Melatonin

Nestled just above the very middle of our brain, the pea-sized pineal gland plays a large role in our wake-sleep cycles. Although this gland is inactive during the day, around 9pm, or when darkness has fully set in, the pineal gland begins to produce a hormone called melatonin. Melatonin causes you to feel calm, less alert, and sleepy. Melatonin levels remain elevated in the body for about 12 hours and then start to drop as the pineal gland goes inactive for the waking hours. This drop in melatonin brings about raised levels of energy and a more alert state.

Besides the 12 hours on/12 hours off rhythm, the pineal gland is also affected by light and darkness, so turning off artificial lights at night and allowing natural light in during the day both help the body maintain proper melatonin levels for a healthy sleep cycle.

For people who find they are not tired at bedtime and struggle to fall asleep, supplemental melatonin can help reset the biological sleep-wake cycle. There are also several foods that are naturally high in melatonin such as rice, barley, oats, walnuts, sunflower seeds, flaxseeds, asparagus, and tomatoes. Whether in food or supplement form, a dose of melatonin about an hour before bedtime and keeping the lights low will cue your body to relax and prepare for sleep.

 

Chamomile

Chamomile is a plant from the Asteraceae family that include daisies and sunflowers and has been used for centuries in herbal medicines. It is, in fact, one of the oldest and most widely documented medicinal plants in the world. Although it is used for many ailments, such as digestive troubles, sore throats, and inflammatory conditions, it is possibly most highly thought of for it's calming and sedative effects. It is common to think of curling up in the evening with a warm cup of chamomile tea to prepare for a good night’s sleep.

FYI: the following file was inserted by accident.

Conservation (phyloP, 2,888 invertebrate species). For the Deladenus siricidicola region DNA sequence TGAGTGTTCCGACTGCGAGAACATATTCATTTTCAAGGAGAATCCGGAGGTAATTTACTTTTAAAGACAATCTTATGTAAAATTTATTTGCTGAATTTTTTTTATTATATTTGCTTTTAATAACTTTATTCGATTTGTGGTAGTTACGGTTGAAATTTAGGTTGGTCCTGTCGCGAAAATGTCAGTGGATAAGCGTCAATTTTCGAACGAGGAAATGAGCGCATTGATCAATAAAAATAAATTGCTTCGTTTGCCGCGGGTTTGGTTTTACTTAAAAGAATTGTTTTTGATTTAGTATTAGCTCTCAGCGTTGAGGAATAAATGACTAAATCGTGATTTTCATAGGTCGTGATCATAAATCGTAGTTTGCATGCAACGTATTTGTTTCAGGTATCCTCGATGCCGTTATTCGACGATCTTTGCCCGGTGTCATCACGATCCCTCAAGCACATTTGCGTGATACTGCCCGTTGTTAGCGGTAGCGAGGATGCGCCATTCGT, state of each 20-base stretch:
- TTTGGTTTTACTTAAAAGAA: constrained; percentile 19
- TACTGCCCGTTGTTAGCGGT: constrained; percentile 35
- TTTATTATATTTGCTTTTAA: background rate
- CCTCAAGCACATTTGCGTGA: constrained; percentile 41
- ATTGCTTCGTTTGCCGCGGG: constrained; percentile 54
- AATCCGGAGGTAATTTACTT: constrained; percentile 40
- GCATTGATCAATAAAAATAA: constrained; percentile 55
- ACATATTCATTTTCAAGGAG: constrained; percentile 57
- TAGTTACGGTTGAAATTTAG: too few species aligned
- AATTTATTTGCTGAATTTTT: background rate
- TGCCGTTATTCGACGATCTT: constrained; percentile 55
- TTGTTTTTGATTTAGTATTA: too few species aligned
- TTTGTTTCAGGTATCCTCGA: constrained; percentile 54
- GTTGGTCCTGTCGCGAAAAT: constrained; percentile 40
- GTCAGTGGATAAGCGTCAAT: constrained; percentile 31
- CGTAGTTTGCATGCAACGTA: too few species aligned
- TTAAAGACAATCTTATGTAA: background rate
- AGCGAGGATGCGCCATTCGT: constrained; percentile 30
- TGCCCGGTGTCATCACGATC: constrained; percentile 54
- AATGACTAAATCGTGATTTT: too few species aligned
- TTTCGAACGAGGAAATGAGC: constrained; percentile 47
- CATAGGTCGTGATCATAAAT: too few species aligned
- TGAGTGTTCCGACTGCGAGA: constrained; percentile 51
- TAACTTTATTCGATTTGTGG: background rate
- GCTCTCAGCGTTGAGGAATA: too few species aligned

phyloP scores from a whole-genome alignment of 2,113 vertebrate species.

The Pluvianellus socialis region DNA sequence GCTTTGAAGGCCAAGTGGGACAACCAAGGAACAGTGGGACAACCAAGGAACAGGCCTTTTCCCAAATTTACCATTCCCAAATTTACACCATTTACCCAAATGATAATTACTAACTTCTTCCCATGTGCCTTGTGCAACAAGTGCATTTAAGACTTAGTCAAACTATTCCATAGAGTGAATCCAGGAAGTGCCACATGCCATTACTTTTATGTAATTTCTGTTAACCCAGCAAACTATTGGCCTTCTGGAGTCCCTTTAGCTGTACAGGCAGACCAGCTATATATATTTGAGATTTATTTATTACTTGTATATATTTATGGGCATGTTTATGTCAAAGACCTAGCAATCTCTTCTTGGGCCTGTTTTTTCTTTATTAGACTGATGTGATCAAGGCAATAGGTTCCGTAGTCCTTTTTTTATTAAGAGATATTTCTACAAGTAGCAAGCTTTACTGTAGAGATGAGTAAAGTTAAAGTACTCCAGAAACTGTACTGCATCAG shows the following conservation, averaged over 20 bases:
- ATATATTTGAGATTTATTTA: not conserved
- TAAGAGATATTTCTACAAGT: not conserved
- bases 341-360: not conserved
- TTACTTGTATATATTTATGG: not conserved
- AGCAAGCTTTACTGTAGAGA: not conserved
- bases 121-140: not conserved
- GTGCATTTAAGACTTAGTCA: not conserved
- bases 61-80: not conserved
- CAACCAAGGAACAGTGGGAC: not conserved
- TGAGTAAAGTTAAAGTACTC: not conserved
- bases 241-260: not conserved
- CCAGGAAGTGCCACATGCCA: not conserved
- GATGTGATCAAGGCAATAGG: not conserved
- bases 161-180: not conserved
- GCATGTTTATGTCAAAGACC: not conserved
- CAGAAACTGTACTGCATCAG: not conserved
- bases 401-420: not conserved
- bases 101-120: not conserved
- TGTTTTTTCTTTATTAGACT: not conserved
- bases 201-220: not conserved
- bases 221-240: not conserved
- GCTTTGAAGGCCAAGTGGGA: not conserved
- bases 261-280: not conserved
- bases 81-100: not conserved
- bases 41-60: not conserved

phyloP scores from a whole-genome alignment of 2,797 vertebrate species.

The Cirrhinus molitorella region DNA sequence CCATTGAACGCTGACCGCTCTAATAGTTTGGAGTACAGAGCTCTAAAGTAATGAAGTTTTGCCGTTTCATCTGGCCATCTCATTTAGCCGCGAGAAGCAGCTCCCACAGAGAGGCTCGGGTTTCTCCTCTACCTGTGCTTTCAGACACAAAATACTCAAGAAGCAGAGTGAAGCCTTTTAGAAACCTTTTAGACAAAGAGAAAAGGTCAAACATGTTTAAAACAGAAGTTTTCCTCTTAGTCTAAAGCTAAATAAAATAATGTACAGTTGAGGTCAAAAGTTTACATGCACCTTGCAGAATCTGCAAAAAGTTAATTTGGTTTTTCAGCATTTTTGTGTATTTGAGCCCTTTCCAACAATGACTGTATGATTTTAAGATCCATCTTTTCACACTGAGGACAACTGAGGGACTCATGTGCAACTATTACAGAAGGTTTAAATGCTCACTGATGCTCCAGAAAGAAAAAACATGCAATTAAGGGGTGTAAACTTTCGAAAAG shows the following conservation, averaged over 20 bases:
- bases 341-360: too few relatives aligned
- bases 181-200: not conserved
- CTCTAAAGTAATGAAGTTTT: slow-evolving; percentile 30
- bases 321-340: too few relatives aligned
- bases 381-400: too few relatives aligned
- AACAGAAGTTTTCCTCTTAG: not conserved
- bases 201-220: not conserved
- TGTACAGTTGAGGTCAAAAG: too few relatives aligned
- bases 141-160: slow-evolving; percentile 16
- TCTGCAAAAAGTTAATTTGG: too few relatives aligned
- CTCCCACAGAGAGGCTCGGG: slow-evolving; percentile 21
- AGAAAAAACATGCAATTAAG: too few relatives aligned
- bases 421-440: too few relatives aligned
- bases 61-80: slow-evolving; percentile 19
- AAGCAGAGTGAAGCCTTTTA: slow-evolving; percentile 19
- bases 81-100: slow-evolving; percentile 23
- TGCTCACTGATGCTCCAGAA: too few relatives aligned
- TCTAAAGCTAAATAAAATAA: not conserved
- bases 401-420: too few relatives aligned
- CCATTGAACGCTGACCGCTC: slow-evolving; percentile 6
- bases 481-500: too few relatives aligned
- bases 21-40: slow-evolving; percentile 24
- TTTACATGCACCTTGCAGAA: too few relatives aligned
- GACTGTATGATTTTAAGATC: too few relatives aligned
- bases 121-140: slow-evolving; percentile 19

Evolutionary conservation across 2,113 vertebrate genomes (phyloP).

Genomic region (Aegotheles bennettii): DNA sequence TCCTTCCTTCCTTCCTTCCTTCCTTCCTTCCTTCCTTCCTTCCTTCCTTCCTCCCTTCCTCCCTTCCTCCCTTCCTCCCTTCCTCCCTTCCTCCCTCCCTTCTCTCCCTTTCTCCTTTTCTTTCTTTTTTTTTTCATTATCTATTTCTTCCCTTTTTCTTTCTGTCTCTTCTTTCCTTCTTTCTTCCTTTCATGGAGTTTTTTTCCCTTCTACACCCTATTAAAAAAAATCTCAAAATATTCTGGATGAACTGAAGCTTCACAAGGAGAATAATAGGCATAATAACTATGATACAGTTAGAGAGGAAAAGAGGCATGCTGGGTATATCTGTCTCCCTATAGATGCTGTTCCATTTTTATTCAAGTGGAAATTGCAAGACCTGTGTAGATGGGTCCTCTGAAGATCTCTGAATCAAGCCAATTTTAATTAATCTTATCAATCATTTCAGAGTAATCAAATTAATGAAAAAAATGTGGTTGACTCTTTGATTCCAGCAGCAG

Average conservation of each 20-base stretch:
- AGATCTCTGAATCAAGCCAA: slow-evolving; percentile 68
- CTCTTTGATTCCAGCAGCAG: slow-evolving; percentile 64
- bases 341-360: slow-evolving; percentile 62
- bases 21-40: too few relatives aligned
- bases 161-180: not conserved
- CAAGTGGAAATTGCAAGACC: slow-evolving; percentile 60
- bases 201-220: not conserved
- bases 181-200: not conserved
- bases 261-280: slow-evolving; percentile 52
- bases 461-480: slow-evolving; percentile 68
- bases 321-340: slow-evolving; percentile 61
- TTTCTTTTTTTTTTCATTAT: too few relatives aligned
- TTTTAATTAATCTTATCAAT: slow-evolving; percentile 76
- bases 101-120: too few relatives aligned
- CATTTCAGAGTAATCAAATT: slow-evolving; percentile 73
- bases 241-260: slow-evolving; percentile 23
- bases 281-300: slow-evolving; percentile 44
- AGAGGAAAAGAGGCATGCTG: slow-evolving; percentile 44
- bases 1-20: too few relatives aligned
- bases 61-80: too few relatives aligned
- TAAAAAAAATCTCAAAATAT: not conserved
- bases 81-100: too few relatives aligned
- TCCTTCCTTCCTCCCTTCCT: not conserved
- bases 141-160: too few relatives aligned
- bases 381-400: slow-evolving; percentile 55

So what is it about chamomile tea that aids sleep? One reason is the flavanoid, apigenen, found in abundance in chamomile tea, which binds to receptors in the brain that promote sleep and relaxation. Some people believe the effects of chamomile to be slow or negligible, but that is the nature of many herbal medicines—they often work slowly and incrementally, but they also have few side effects. And aside from the effects of the compounds in the tea itself, we cannot overlook the soothing properties of a bedtime ritual that includes the making and sipping of a warm beverage to prepare our bodies and our brains to slow down and drift off to sleep.

 

5-HTP

5-Hydroxytryptophan—commonly known as 5-HTP—is produced in the body from the amino acid tryptophan. Once produced, 5-HTP helps the body produce more serotonin—a neurotransmitter that helps regulate the sleep-wake cycles and promotes restful sleep. Serotonin then helps the body produce melatonin which is another very important sleep hormone. These two powerful hormones regulate our daily sleeping and waking rhythms, helping us prepare for sleep as it gets dark and the day draws to a close.